I've got quite a large collection of computing books ranging from computer
humour ("PC Roadkill", "The Devouring Fungus") through
to programming ("C Programmer's Guide to Serial Communications", "Tricks
of the Game Programming Gurus") and along the way taking in microprocessors,
history, companies, hardware, operating systems, etc. The collection
is too large to add it to this site all in one go, I'll try to add it
bit by bit. Many of these books have sample chapters available for reading
on Amazon, so I've included links to Amazon where available for those
that would like to buy a book or read reviews or sample chapters (just
click on the book's title to be whisked off to Amazon).
Gaming | Hacking | Hardware | History | Humour | Microprocessors | Operating
Programming | Software
On! From Pong to Oblivion - The 50 Greatest Video Games of All
by Simon Byron, Ste Curran, David McCarthy
A lavishly illustrated book that tries to select the 50 greatest
video games of all time. Any book that claims to rate the best
of anything is bound to draw criticism and I certainly would
argue with many of the choices that the authors selected. Some
of the games I'd never heard of, while others I would consider "interesting" but
If you're into retro-gaming then you'll be sadly disappointed
at the authors selections. A break down of the games by the decade
they were released in:
Clearly the authors don't rank early games from the 70's and
80's very highly, and predictably they've chosen games such as
Space Invaders, Pacman, and Asteroids from this period. The book
is filled with quite a bit of hype, in some places even contradicting
itself (in the section on The Sims the authors say it is "the
number one best selling game of all time" but in the Super
Mario Bros 3 section they say "the most successful videogame
of all time, selling 18 million copies").
Still, the book is fantastically illustrated and is worthwhile
just for the imagery if not the game selection and prose.
Score! The Illustrated History of Electronic Games
by Rusel DeMaria, Johnny L. Wilson
This is a photo-filled look back at our favourite electronic
games, the personal histories of the people who made them and
the history of an industry that rose from obscurity to mass-market
popularity in 30 years.
There's only one word that adequately describes this book: "lavish".
The authors must have put in a fantastic amount of time doing
all the research and tracking down the hundreds of photos: pictures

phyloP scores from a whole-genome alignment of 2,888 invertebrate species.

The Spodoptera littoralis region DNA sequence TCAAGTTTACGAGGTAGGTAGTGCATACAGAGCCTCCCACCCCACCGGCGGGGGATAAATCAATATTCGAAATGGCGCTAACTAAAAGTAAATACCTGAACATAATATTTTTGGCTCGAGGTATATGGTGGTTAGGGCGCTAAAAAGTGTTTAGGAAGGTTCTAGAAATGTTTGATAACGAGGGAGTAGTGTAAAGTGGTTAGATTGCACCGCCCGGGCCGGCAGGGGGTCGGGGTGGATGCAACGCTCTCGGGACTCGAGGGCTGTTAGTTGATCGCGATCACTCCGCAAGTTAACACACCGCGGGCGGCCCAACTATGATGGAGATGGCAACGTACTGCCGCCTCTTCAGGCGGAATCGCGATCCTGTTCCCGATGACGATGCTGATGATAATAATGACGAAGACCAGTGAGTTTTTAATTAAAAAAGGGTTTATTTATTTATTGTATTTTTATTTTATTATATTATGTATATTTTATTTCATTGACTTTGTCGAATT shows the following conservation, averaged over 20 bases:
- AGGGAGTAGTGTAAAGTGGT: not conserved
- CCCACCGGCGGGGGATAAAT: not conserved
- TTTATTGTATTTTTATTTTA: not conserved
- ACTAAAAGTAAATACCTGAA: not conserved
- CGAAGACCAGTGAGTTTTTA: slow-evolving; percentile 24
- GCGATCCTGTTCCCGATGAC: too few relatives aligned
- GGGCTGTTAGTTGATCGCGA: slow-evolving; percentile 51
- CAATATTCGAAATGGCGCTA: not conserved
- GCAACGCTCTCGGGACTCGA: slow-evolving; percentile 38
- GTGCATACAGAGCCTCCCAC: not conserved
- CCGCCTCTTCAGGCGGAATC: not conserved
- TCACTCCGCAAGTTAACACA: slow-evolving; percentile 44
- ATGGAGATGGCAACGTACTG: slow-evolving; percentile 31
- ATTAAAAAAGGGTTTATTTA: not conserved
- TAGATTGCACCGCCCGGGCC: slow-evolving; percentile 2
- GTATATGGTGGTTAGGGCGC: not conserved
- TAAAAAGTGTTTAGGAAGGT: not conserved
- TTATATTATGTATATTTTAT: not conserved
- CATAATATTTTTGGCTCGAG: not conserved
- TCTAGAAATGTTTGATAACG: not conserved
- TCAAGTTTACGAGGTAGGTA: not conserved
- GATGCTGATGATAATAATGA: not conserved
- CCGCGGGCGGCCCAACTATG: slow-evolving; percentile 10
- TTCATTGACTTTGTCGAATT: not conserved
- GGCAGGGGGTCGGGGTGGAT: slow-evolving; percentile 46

of developers, screen-shots, box-shots, etc.
This is definitely a five stars out of five book!
Nation: How Videogames Ate Our Quarters, Won Our Hearts, and
Rewired Our Minds
by J. C. Herz
Joystick Nation traces the brief history of computerized entertainment – the
industry and its social effects – through the prism of
someone who was born the same year as the first coin-operated
I had high hopes for this book but by the time I had reached
the last page I was very disappointed. The hard facts are few
and far between and many pages are devoted to the author's own
interpretations and ideas on why games are popular (a little
bit too psychological for my tastes).
Cornwall's New Hacker's Handbook
by Steve Gold
Written back in the late 80's when hacking (in the meaning of illegal
entry of computer systems) was all the rage. I personally hate the
way these kids took the honourable word of "hacker" and subverted
it for their own means. Would-be hackers probably wouldn't get much
out of this book, it's mostly to do with how targets are found, social
engineering to get info, and basic computer comms stuff. Some techniques
are briefly outlined but not gone into in any real detail.
of the Inner Circle : The True Story of a Computer Intruder Capable
of Cracking the Nation's Most Secure Computer Systems
by Bill Landreth
While this book was an interesting read when it first came out in
1985 it has dated considerably. It was written around the time when
the media were getting interested in hacking and there were a few high-profile
cases. Lots of people were coming forward and admitting they were "ex-hackers" and
were trying to cash in on the public interest. My copy of this book
even has the typical photo of the author with a black box over his
New Hacker's Dictionary
by Eric S. Raymond
"Hacker" as in the original meaning of the word. Based
on the famous Jargon
File, this book is full of in-jokes, slang and clever essays
from the early days of computing at MIT's